Plantasia

Plants with bugs? And not the creepy crawly kind! This is Sandra Tsing Loh with the Loh Down on Science. Plants use sunlight and carbon dioxide to make their food through a process called photosynthesis. But the process is buggy! Plants can accidentally grab oxygen INSTEAD of carbon dioxide. And

Hopping to the Rescue

The Easter bunny is here… with a basket full of fresh air? This is Sandra Tsing Loh with the Loh Down on Science. Urban homes often contain high levels of pollutants, known as volatile organic carcinogens. These VOC’s include formaldehyde, benzene, and chloroform. Yuck! Certain house plants are a good,

Thinking Plants

Can plants think? Would you believe… yes? This is Sandra Tsing Loh with the Loh Down on Science. Consider barberry, a European shrub. It produces bean-sized fruits, each with one or two seeds. Its biggest threat is a tiny fruit fly. The fly injects its eggs into one of the

Chilly Tomatoes

No one wants rotten tomatoes. But do you want cold ones? This is Sandra Tsing Loh with the Loh Down on Science. Sure, tomatoes stay fresh longer in the fridge. But as frustrated chefs and picky eaters know, they also lose their flavor! Why? Harry Klee from the Plant Innovation

Super Spinach

Spinach! Excellent source of vitamins, minerals — bomb detection? This is Sandra Tsing Loh with the Loh Down on Science, and with the latest twist on your favorite superfood. Plants are constantly taking in information from their surroundings. Their roots act like telephone wires that communicate and receive signals from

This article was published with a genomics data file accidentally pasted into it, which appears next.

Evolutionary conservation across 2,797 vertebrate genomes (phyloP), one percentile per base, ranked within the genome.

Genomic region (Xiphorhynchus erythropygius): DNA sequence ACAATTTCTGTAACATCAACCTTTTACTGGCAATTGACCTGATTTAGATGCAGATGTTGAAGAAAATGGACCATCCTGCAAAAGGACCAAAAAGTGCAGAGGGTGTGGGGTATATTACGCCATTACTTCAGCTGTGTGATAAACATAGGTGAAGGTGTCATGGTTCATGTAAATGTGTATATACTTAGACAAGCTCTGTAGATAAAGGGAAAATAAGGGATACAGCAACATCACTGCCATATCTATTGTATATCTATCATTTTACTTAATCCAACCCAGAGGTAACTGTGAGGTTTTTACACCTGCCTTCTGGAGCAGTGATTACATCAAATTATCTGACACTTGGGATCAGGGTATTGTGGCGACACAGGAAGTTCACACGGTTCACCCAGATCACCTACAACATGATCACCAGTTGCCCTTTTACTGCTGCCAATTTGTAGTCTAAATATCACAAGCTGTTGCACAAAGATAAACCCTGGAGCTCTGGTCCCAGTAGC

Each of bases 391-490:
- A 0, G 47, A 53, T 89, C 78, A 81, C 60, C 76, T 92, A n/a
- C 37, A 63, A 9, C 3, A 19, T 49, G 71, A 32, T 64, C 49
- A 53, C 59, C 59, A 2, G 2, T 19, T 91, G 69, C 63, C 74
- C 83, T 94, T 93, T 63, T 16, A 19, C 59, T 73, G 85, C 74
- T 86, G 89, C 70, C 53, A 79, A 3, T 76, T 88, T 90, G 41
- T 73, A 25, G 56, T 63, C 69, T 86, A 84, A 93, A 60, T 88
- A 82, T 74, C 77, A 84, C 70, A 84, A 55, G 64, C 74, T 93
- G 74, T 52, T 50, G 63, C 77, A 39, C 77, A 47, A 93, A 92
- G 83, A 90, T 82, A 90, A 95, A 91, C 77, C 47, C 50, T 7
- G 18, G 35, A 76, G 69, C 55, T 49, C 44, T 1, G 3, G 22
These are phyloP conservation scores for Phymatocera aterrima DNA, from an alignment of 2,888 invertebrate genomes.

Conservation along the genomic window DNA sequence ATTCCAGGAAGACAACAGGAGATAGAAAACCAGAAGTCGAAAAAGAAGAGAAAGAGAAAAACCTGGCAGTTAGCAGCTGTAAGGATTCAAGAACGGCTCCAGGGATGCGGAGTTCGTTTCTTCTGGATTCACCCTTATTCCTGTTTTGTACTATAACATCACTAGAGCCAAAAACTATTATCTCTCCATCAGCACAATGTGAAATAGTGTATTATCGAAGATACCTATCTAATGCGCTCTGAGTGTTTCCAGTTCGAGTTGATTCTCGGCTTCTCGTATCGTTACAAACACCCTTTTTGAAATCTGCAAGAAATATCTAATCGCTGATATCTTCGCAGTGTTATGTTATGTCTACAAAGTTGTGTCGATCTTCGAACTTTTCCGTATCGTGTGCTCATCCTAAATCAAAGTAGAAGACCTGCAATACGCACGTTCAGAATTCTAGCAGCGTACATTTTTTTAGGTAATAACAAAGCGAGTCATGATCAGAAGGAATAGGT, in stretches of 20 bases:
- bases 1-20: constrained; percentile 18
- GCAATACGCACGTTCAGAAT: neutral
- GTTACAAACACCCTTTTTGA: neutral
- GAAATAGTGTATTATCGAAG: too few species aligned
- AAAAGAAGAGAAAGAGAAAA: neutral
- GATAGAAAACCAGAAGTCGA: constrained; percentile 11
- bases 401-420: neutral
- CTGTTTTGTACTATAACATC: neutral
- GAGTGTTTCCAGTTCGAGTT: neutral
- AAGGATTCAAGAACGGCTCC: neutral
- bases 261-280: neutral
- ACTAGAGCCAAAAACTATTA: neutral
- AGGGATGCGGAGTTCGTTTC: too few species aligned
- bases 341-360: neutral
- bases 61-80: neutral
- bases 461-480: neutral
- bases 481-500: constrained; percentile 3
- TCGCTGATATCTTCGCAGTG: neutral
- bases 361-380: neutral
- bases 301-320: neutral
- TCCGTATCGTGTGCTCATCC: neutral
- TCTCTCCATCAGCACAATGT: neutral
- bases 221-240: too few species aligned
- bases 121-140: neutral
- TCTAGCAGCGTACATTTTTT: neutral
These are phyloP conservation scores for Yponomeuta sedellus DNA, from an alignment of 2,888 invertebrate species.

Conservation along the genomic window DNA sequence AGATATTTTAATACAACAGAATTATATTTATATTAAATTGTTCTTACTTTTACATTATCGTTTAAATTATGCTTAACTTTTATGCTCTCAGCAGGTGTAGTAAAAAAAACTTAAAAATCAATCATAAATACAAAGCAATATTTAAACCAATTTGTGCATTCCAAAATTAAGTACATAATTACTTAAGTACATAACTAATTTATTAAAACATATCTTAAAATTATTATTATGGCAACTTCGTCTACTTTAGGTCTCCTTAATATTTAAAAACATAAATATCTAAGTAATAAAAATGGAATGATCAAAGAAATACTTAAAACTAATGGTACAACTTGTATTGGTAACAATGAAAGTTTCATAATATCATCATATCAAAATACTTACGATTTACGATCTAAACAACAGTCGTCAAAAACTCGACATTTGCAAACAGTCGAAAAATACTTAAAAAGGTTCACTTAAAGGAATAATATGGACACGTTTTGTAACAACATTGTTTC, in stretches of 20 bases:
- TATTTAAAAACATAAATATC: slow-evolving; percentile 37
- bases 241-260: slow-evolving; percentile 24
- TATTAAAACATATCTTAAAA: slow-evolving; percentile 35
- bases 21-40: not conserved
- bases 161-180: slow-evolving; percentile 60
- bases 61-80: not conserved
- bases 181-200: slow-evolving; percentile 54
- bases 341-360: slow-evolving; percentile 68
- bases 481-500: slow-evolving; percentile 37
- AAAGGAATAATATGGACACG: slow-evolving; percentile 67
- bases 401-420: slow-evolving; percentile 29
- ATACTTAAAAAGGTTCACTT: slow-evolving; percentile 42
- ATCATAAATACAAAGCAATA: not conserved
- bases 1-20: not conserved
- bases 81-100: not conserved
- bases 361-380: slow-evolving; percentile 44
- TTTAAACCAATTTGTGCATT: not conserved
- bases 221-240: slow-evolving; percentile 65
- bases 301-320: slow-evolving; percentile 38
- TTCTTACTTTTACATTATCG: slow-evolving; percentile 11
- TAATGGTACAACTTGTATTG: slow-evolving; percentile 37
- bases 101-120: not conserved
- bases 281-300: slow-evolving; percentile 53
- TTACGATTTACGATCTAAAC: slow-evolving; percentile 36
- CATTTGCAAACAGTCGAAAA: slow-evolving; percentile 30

Cotton Cuisine

How’d you like to wear your shirt —and eat it, too? This is Sandra Tsing Loh with the Loh with the Loh Down on Science. When fibers are plucked from a cotton plant, what’s left behind is pile of seeds practically bursting with protein. Unfortunately they’re also bursting with a

Rice Cooker

Rice is delicious! But no longer nutritious? This is Sandra Tsing Loh with the Loh Down on Science. Climate change can really bring the heat! But, ocean levels aren’t the only thing on the rise. Carbon dioxide levels are also increasing. How does this change in the atmosphere affect our

Rainbow Roll

Chameleons and kelp – what do they have in common? This is Sandra Tsing Loh with the Loh Down on Science. Chameleons change colors to hide or to express their feelings — like living mood rings! But seaweed doesn’t change color… or does it? Meet Heather Whitney from the University

Pollination Revelation

Is your margarita. . . endangered? This is Sandra Tsing Loh with the Loh Down on Science. Insects like bees and butterflies are known for their pollinating prowess. When they feed on the sweet nectar from flowers, pollen rubs off on their legs. This pollen transfers to other flowers so

Super Rice

It’s a bird, it’s a plane, it’s… SUPER RICE? This is Sandra Tsing Loh with the Loh Down on Science. Fertilizers are mostly made of NITROGEN. Plants needs it to grow. But, too much nitrogen SLOWS growth for some plants! Other plants grow BIG and TALL with lots of it.